Social Security Disability Insurance
Written by: Bruce L. Weider | 8.02.2023

How To Appeal An SSDI Denial

If you were recently denied Social Security disability benefits, you might be wondering how to appeal an SSDI denial. The appeal to an SSDI denial may progress through several distinct stages, all that have slightly different processes for appealing. An experienced lawyer from Bruce L. Weider, PC can walk you through the process of appealing your SSDI denial. Consider contacting us for a confidential consultation by calling (734) 485-0535.

Common Reasons for SSDI Denial

According to the Social Security Administration (SSA), 78% of initial applications for disability benefits are rejected. Approximately 11% of applications are approved through the appellate process.

There are many reasons why an application for SSDI benefits may initially be rejected, such as:

  • The application was incomplete or missing information necessary to determine eligibility
  • The applicant works full-time or earn more than the substantial gainful activity limit
  • The applicant has failed to cooperate by not providing additional information SSA requested
  • The applicant has not been disabled long enough
  • The application was previously denied, and the applicant has resubmitted the same application
  • The applicant has failed to seek necessary medical treatment
  • The applicant has not followed their medical provider’s directions
  • The application has not submitted sufficient medical evidence to establish a qualifying disability

The letter you received from the SSA should state the reason(s) why your claim was denied. Carefully review this communication. You may also wish to consider consulting with an attorney who specializes in Social Security disability cases and asking them to review your file with you.

Stages of the Appeal Process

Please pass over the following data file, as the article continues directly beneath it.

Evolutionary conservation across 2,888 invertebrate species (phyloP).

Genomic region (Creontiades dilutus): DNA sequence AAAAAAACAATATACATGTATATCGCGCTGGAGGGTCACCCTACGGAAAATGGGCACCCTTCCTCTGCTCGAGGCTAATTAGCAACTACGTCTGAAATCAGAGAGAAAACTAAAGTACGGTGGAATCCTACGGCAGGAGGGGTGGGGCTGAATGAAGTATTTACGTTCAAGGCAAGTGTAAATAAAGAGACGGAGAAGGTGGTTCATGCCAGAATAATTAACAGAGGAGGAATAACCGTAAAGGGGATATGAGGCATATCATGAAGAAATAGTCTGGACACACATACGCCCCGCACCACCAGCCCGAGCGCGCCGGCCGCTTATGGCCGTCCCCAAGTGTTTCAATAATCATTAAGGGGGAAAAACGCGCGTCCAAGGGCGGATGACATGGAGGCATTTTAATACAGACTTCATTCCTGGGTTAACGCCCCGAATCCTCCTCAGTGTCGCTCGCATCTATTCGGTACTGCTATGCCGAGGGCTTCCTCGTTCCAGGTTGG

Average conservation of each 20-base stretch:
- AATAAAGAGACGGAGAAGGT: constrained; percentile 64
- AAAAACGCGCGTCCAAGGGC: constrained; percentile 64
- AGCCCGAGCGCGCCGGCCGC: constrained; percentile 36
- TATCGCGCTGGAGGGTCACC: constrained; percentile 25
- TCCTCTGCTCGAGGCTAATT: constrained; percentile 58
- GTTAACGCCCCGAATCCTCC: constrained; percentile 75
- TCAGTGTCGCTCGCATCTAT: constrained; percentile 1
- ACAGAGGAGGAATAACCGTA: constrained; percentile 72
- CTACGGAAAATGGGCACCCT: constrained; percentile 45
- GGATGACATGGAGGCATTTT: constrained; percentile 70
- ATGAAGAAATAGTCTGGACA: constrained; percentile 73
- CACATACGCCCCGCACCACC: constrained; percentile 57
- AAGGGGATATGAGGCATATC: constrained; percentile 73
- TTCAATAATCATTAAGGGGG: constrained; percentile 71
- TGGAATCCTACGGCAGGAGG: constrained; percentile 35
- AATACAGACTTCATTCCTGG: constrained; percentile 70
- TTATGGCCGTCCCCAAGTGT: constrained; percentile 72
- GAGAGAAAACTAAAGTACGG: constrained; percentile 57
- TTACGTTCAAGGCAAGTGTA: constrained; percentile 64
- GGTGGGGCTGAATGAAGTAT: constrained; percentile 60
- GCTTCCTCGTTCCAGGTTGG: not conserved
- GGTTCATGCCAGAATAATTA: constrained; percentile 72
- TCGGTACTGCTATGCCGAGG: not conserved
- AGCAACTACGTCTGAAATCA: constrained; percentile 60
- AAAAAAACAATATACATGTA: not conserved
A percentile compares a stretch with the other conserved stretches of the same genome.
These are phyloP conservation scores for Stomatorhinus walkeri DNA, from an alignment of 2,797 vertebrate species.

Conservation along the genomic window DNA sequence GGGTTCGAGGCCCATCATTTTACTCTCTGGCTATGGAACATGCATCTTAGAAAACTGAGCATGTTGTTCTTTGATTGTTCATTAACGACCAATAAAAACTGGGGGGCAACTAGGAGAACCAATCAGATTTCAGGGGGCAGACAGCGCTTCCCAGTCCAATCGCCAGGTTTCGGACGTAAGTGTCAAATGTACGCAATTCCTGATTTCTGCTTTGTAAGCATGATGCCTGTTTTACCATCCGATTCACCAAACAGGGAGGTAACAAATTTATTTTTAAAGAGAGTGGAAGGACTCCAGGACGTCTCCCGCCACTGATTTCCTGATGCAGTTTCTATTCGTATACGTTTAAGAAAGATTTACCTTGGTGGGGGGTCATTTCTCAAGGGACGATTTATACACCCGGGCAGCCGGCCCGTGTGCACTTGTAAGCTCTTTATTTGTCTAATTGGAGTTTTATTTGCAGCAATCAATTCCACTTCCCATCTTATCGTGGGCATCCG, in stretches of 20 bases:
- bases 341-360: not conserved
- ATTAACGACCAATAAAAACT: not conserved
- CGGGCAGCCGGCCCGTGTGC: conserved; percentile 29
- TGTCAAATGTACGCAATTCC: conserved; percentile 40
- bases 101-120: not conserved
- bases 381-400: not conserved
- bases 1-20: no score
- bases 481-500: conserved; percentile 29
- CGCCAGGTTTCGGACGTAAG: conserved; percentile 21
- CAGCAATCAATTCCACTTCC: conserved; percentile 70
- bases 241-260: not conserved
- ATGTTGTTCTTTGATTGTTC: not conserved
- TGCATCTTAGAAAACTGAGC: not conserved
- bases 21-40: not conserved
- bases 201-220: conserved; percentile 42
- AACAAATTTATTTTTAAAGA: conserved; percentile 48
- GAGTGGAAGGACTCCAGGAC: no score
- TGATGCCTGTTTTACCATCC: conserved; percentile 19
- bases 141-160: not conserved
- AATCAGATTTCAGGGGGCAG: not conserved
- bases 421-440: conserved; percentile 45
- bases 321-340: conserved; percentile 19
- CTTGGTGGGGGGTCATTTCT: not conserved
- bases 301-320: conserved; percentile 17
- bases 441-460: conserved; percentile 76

There are several stages in the SSDI appeal process. These are sequential, meaning that an applicant cannot move on to the next level of appeal until they have first attempted to have the decision reversed at the previous step(s).

The stages of appeal are:

  • Request for Reconsideration: A request for reconsideration asks the SSA to review the determination made by the initial examiner.
  • Request for Hearing: If you disagree with the reconsideration decision, you can request a hearing in front of an administrative law judge.
  • Appeals Council Review: If you disagree with the administrative law judge’s decision, you can ask for an Appeals Council Review. If this request is granted, a panel will review your file and issue a decision. However, the Appeals Council does not have to agree to hear your case.
  • U.S. District Court case: If the denial was upheld or the Appeals council denied your request for review, you can file a civil suit in the U.S. district court where you reside.

There is typically a 60-day time limit to file any of these appeals, starting from the date you received the letter indicating the denial. The SSA assumes you receive the notice within five days of the date on the letter unless you provide evidence showing you received the letter after that date.

How To Appeal an Adverse Decision

How you appeal an SSDI denial may require requesting an appeal in writing and/or completing a specific form, depending on which stage of the appeal process you are in. An experienced Social Security disability benefits lawyer from Bruce L. Weider, PC may be able to help you navigate any or all of these stages.

Social Security Disability Denied Initial Application

If your initial application was denied, you will need to file a written request for reconsideration. You can complete Form SSA-561 for this purpose. You will also need to submit Form SSA-3441 and SSA-827 to provide information about your appeal and release your private medical information to the SSA.